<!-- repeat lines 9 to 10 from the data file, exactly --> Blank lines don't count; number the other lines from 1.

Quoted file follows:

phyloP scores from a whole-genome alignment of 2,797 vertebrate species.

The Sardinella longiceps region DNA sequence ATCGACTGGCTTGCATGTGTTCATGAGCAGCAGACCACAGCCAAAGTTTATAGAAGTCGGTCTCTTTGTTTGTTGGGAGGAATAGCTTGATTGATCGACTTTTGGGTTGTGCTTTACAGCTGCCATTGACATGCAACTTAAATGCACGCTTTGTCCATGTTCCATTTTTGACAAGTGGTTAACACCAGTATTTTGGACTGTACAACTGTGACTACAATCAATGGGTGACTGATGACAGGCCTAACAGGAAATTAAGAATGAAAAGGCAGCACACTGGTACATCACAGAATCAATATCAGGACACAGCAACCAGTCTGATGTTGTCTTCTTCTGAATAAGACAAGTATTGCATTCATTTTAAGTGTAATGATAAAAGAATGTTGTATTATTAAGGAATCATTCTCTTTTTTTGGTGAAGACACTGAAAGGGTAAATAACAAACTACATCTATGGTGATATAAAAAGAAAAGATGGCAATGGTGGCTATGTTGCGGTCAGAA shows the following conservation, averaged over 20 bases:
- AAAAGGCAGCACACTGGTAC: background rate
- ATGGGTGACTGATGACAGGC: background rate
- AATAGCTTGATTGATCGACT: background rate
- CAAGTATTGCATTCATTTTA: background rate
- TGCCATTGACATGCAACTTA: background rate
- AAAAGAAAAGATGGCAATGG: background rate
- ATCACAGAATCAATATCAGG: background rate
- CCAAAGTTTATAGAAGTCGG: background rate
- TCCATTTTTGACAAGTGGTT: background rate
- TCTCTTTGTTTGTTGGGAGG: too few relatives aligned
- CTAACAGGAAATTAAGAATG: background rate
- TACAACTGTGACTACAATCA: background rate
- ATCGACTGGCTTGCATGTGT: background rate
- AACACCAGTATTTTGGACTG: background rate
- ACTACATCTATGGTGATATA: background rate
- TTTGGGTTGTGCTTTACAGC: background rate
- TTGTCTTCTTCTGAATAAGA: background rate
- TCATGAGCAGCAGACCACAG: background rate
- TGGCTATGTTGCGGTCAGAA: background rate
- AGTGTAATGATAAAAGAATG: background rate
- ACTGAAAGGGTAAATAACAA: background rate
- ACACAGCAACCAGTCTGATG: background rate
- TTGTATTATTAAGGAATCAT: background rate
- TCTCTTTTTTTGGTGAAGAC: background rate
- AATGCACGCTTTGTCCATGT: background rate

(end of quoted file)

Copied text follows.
- ATCACAGAATCAATATCAGG: background rate
- CCAAAGTTTATAGAAGTCGG: background rate